Development and psychometric properties of the PROMIS® pediatric fatigue item banks

Jin Shei Lai*, Brian D. Stucky, David Thissen, James W. Varni, Esi Morgan DeWitt, Debra E. Irwin, Karin B. Yeatts, Darren A. DeWalt

*Corresponding author for this work

Research output: Contribution to journalArticlepeer-review

71 Scopus citations

Abstract

Purpose: This paper reports on the development and psychometric properties of self-reported pediatric fatigue item banks as part of the Patient-Reported Outcomes Measurement Information System (PROMIS). Methods: Candidate items were developed by using PROMIS qualitative methodology. The resulting 39 items (25 tiredness related and 14 energy related) were field tested in a sample that included 3,048 participants aged 8-17 years. We used confirmatory factor analysis (CFA) to evaluate dimensionality and differential item functioning (DIF) analysis to evaluate parameter stability between genders and by age; we examined residual correlations to evaluate local dependence (LD) among items and estimated the parameters of item response theory (IRT) models. Results: Of 3,048 participants, 48 % were males, 60 % were white, and 23 % had at least one chronic condition. CFA results suggest two moderately correlated factors. Two items were removed due to high LD, and three due to gender-based DIF. Two item banks were calibrated separately using IRT: Tired and (Lack of) Energy, which consisted of 23 and 11 items, respectively; 10- and 8-item short-forms were created. Conclusion: The PROMIS assessment of self-reported fatigue in pediatrics includes two item banks: Tired and (Lack of) Energy. Both demonstrated satisfactory psychometric properties and can be used for research settings.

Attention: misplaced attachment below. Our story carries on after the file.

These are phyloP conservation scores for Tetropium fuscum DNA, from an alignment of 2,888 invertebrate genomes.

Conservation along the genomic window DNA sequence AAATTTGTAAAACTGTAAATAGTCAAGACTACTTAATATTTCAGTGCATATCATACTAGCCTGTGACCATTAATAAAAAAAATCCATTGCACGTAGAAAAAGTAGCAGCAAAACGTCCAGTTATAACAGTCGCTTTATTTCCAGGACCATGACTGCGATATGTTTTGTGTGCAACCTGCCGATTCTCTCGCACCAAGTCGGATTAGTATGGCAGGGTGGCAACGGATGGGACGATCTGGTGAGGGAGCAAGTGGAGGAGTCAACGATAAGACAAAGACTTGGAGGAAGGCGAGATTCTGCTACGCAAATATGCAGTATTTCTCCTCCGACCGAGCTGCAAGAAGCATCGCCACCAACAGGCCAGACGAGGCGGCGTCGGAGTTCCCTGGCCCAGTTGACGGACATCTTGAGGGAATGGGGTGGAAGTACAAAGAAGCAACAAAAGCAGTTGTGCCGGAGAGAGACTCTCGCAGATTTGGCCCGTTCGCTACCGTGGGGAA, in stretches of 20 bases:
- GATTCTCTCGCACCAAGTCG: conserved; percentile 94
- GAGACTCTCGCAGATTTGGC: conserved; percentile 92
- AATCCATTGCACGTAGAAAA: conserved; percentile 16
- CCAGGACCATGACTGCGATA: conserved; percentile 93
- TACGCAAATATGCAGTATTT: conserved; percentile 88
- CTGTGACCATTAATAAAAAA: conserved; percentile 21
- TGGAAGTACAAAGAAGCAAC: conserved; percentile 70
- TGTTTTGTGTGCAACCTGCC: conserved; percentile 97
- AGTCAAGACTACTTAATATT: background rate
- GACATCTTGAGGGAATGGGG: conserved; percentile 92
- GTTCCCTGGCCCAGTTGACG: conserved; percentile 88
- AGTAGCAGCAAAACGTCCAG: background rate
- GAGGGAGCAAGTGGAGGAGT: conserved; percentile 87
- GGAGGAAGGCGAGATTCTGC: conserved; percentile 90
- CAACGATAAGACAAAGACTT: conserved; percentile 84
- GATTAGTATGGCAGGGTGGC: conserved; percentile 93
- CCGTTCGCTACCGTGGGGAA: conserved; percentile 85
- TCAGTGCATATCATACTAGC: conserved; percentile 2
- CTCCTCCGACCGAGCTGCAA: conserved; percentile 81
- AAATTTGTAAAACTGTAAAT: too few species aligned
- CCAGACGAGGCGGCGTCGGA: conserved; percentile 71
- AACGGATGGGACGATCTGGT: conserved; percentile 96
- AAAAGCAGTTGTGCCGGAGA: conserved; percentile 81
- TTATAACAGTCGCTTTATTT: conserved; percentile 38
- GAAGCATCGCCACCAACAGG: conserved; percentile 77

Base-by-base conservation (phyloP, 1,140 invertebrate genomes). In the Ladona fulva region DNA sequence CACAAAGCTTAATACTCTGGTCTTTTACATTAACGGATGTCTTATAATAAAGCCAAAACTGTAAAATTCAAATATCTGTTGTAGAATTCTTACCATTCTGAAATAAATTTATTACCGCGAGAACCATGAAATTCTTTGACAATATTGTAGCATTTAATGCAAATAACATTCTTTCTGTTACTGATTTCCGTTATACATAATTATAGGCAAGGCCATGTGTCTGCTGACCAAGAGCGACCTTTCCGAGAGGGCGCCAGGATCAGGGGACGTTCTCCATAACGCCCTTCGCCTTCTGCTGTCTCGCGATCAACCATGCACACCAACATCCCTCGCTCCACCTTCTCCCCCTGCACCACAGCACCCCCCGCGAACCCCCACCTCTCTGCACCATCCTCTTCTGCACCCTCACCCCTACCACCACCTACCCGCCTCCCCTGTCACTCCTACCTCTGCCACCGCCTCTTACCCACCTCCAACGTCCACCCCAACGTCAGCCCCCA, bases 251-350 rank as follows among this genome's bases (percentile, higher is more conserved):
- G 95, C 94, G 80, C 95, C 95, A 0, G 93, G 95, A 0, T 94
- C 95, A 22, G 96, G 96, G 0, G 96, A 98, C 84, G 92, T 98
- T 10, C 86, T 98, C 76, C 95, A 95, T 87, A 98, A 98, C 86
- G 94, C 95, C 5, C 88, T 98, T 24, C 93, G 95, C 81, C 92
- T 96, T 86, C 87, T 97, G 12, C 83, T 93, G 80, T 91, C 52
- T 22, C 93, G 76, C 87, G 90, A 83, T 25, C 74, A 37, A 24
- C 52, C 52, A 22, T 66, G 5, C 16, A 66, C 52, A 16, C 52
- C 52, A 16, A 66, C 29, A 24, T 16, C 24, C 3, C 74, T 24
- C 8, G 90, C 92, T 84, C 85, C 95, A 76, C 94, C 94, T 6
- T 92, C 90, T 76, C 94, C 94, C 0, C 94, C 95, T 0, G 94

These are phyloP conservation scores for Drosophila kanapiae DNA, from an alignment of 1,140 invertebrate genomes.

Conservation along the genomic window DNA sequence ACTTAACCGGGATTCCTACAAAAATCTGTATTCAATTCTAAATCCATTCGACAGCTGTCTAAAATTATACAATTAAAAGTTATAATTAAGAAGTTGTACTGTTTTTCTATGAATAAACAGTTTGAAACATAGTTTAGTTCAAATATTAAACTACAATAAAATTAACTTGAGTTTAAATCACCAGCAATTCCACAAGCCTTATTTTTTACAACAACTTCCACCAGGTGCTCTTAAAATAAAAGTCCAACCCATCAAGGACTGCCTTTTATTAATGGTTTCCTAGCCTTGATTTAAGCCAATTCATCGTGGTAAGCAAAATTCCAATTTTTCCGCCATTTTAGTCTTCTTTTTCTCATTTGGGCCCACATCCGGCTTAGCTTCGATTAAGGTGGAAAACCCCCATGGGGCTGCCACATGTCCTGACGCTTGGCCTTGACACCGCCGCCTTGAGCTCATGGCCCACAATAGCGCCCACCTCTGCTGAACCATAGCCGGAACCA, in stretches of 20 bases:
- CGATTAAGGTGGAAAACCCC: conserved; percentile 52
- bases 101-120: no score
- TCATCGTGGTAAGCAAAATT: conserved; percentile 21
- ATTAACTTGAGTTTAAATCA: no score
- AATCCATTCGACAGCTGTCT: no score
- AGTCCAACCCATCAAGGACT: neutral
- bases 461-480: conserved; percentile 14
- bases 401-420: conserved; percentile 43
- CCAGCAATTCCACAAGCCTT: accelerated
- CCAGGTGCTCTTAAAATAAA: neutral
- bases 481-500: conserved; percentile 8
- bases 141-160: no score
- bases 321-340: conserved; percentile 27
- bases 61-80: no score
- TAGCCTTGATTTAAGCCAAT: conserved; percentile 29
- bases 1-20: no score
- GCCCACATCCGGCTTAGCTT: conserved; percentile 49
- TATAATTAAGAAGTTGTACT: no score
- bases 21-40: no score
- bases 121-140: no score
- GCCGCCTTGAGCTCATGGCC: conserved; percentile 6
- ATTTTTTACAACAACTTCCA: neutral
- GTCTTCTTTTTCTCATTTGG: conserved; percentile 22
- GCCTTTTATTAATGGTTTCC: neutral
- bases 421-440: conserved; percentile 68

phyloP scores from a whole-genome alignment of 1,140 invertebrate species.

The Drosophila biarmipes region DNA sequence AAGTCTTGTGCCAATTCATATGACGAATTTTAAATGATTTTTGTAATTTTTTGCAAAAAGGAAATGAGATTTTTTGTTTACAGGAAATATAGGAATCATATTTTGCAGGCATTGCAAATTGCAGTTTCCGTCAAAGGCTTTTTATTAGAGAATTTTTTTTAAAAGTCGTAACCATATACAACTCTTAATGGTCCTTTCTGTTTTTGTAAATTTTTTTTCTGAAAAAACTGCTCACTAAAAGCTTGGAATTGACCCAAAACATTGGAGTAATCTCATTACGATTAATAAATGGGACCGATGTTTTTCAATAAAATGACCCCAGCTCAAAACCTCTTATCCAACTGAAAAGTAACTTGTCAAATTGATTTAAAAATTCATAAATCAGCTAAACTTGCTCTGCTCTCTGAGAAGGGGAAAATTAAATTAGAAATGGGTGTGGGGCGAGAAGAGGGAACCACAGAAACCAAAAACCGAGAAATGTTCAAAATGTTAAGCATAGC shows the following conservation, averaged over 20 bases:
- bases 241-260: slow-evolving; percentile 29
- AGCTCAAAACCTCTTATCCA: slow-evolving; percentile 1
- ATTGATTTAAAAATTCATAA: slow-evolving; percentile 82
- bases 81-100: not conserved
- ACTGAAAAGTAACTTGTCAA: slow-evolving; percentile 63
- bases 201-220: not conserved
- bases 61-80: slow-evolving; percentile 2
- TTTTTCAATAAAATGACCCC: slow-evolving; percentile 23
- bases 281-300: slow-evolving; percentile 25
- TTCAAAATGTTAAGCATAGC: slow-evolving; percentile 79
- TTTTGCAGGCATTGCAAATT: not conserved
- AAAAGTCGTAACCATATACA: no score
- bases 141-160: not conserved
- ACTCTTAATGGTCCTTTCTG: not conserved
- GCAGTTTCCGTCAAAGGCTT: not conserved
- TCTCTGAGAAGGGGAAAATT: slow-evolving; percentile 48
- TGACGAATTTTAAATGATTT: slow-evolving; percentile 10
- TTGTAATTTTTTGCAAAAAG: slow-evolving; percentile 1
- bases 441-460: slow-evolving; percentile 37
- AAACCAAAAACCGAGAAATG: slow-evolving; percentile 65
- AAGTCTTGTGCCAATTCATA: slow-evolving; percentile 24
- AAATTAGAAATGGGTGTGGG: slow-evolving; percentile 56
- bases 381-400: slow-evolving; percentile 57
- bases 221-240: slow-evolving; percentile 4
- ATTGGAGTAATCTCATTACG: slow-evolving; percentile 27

Original languageEnglish (US)
Pages (from-to)2417-2427
Number of pages11
JournalQuality of Life Research
Volume22
Issue number9
DOIs
StatePublished - Nov 2013

Keywords

  • Children
  • Fatigue
  • Health-related quality of life
  • Item response theory
  • PROMIS
  • Patient-reported outcomes

ASJC Scopus subject areas

  • Public Health, Environmental and Occupational Health

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